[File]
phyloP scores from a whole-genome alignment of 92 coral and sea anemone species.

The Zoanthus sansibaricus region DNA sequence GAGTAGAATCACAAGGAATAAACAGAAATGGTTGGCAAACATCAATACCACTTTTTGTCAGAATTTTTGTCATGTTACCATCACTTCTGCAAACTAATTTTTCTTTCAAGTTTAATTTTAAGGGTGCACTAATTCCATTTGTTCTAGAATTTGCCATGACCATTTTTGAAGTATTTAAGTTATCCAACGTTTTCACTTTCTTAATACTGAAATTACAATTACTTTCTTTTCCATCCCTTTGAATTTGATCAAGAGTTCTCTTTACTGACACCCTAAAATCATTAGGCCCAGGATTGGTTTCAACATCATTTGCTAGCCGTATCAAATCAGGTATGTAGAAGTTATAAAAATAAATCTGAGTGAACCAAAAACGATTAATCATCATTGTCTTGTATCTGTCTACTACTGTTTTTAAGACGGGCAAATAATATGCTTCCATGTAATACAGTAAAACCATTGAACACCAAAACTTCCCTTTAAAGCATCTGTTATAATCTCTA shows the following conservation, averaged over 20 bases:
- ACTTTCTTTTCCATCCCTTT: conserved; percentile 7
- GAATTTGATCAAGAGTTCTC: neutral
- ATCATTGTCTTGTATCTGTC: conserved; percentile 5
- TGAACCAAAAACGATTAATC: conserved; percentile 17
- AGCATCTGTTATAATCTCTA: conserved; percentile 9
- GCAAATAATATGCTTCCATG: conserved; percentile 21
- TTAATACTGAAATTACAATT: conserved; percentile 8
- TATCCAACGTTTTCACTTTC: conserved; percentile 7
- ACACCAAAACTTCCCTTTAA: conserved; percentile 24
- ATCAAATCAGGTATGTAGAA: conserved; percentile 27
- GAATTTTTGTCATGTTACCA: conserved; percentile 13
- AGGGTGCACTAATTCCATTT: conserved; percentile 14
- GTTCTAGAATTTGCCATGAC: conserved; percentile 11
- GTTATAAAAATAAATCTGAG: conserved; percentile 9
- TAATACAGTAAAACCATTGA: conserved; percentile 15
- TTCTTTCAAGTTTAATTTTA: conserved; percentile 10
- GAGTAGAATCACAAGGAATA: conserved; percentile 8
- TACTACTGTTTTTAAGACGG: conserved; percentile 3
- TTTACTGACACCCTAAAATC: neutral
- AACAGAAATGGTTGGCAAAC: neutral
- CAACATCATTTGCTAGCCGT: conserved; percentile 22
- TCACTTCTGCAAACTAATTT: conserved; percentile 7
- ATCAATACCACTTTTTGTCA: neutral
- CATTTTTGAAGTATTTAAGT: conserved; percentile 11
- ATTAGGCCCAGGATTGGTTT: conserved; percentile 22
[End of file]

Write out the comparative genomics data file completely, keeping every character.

phyloP scores from a whole-genome alignment of 92 coral and sea anemone species.

The Zoanthus sansibaricus region DNA sequence GAGTAGAATCACAAGGAATAAACAGAAATGGTTGGCAAACATCAATACCACTTTTTGTCAGAATTTTTGTCATGTTACCATCACTTCTGCAAACTAATTTTTCTTTCAAGTTTAATTTTAAGGGTGCACTAATTCCATTTGTTCTAGAATTTGCCATGACCATTTTTGAAGTATTTAAGTTATCCAACGTTTTCACTTTCTTAATACTGAAATTACAATTACTTTCTTTTCCATCCCTTTGAATTTGATCAAGAGTTCTCTTTACTGACACCCTAAAATCATTAGGCCCAGGATTGGTTTCAACATCATTTGCTAGCCGTATCAAATCAGGTATGTAGAAGTTATAAAAATAAATCTGAGTGAACCAAAAACGATTAATCATCATTGTCTTGTATCTGTCTACTACTGTTTTTAAGACGGGCAAATAATATGCTTCCATGTAATACAGTAAAACCATTGAACACCAAAACTTCCCTTTAAAGCATCTGTTATAATCTCTA shows the following conservation, averaged over 20 bases:
- ACTTTCTTTTCCATCCCTTT: conserved; percentile 7
- GAATTTGATCAAGAGTTCTC: neutral
- ATCATTGTCTTGTATCTGTC: conserved; percentile 5
- TGAACCAAAAACGATTAATC: conserved; percentile 17
- AGCATCTGTTATAATCTCTA: conserved; percentile 9
- GCAAATAATATGCTTCCATG: conserved; percentile 21
- TTAATACTGAAATTACAATT: conserved; percentile 8
- TATCCAACGTTTTCACTTTC: conserved; percentile 7
- ACACCAAAACTTCCCTTTAA: conserved; percentile 24
- ATCAAATCAGGTATGTAGAA: conserved; percentile 27
- GAATTTTTGTCATGTTACCA: conserved; percentile 13
- AGGGTGCACTAATTCCATTT: conserved; percentile 14
- GTTCTAGAATTTGCCATGAC: conserved; percentile 11
- GTTATAAAAATAAATCTGAG: conserved; percentile 9
- TAATACAGTAAAACCATTGA: conserved; percentile 15
- TTCTTTCAAGTTTAATTTTA: conserved; percentile 10
- GAGTAGAATCACAAGGAATA: conserved; percentile 8
- TACTACTGTTTTTAAGACGG: conserved; percentile 3
- TTTACTGACACCCTAAAATC: neutral
- AACAGAAATGGTTGGCAAAC: neutral
- CAACATCATTTGCTAGCCGT: conserved; percentile 22
- TCACTTCTGCAAACTAATTT: conserved; percentile 7
- ATCAATACCACTTTTTGTCA: neutral
- CATTTTTGAAGTATTTAAGT: conserved; percentile 11
- ATTAGGCCCAGGATTGGTTT: conserved; percentile 22